Difference between revisions of "Edward J. Snowden"

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==See also==
==See also==
*[[Bradley Manning]]
*[[Julian Assange]]
*[[Warrantless domestic surveillance]]
*[[Warrantless domestic surveillance]]
*[[Foreign Intelligence Surveillance Court]]
*[[Foreign Intelligence Surveillance Court]]

Revision as of 17:46, 24 June 2013

Hong Kong Rally to Support Snowden, Garden Road, Central, Hong Kong, June 15, 2013.

Edward J. Snowden (b. ca. 1984) is a 29-year-old American IT specialist and a former employee of defense contractor Booz Allen Hamilton (a contractor for the National Security Agency). In June 2013 Snowden embarrassed Barack Obama by revealing the mass domestic surveillance program known as "PRISM," which is an internet snooping program run by the National Security Agency. He explained to shocked Americans that the National Security Agency had in effect built a dossier on every man, woman and child in the United States of America, and probably beyond borders.

Snowden told the British newspaper The Guardian:

  • "I will be satisfied if the federation of secret law, unequal pardon and irresistible executive powers that rule the world that I love are revealed even for an instant."[1]

The Washington Post quotes him as saying:

  • "Allowing the U.S. government to intimidate its people with threats of retaliation for revealing wrongdoing is contrary to the public interest."[2]

After leaking the information in question, Snowden stayed in Hong Kong for a while; he then left China and went to Russia en route to seeking asylum in Ecuador. Snowden was apparently travelling on a passport that had been revoked. [3] The Wikileaks organization has helped Snowden to stay ahead of Obama's grasp. [4]

Political reaction

Activist in New York's Union Square, June 10, 2013.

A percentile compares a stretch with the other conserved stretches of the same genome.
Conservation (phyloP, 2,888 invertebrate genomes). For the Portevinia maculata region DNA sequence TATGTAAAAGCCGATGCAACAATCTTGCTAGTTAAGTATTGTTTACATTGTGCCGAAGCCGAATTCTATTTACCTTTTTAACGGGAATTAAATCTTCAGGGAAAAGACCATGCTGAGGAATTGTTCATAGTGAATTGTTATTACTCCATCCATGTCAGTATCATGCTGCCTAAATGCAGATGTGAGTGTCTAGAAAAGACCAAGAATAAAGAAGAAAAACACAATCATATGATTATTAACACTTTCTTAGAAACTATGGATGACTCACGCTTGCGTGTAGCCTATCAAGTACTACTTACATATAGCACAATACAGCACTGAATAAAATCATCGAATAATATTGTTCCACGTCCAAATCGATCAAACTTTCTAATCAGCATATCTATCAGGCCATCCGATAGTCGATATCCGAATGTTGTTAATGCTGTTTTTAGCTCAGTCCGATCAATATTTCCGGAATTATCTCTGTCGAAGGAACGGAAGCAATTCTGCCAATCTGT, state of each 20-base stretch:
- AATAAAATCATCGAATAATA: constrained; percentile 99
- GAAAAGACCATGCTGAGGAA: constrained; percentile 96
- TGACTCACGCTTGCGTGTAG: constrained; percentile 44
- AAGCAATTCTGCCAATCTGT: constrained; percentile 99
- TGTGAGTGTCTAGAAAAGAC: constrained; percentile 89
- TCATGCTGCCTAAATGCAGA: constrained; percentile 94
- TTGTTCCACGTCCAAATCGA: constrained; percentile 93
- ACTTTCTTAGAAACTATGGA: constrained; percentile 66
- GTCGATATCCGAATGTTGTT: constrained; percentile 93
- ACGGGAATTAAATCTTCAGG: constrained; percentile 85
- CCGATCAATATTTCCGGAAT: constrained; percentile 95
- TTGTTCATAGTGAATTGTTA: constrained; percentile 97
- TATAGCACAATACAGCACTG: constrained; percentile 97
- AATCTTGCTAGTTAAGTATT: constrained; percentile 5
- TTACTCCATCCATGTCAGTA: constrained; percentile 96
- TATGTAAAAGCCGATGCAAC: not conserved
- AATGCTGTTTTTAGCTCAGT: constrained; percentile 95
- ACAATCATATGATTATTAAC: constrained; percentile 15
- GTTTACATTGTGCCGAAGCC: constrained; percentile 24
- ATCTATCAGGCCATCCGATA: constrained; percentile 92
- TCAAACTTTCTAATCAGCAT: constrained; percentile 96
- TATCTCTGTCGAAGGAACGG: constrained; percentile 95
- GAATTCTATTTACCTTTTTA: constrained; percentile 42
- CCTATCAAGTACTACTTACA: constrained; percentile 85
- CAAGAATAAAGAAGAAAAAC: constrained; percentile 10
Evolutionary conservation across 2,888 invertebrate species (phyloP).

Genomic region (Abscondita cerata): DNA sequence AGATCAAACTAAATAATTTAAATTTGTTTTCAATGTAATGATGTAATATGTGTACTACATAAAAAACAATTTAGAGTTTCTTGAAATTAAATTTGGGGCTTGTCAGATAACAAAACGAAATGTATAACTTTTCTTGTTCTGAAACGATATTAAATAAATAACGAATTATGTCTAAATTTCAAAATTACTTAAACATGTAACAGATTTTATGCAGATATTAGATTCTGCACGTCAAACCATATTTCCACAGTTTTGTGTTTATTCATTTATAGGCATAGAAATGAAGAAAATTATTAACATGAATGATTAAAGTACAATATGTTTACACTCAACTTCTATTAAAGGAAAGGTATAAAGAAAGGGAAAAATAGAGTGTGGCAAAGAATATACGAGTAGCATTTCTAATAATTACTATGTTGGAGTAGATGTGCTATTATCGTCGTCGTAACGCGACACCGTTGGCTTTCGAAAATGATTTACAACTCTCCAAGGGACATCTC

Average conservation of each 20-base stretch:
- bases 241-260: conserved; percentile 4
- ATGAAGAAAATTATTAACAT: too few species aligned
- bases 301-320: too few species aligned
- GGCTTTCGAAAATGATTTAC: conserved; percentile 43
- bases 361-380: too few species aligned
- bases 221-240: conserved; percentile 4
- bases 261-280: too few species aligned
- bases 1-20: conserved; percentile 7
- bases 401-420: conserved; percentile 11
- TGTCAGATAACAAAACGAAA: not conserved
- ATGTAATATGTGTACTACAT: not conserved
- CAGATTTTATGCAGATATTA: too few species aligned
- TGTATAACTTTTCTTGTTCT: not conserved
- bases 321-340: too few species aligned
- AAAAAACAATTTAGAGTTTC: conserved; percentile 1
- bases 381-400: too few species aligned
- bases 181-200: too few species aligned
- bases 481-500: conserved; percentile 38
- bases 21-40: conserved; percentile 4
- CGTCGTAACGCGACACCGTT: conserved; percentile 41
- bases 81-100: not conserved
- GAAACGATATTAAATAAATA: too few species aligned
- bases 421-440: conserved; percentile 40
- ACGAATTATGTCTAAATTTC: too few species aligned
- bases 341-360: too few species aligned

John Boehner called Snowden a "traitor" who committed a "giant violation of the law" that put Americans at risk.[5] Numerous other high ranking officials have hawkishly demanded his extradition from the People's Republic of China. From China, however, reactions have been supportive, with calls by politicians, and various civil liberties organizations, to implore Beijing to block extradition attempts, on grounds of national security.

While many blasted Snowden, Republican Senator Rand Paul of Kentucky, a member of the Homeland Security and Government Affairs Committee and one of the chamber's most conservative members, said, "it's going to be an open question how this young man is judged." "If he goes to an independent third country like Iceland and if he refuses to talk to any sort of formal government about this, I think there's a chance that he'll be seen as an advocate of privacy." [1]


  1. Meet the NSA leaker, Human Events
  2. Edward Snowden comes forward as source of NSA leaks, Washington Post
  3. "US revokes NSA leaker Edward Snowden's passport, as he reportedly seeks asylum in Ecuador," Fox News, 23 June 2013
  4. "With WikiLeaks' Help, NSA Leaker Snowden Seeks Asylum In Ecuador Via Moscow," Forbes, 23 June 2013
  5. Boehner describes NSA leaker as 'traitor'

See also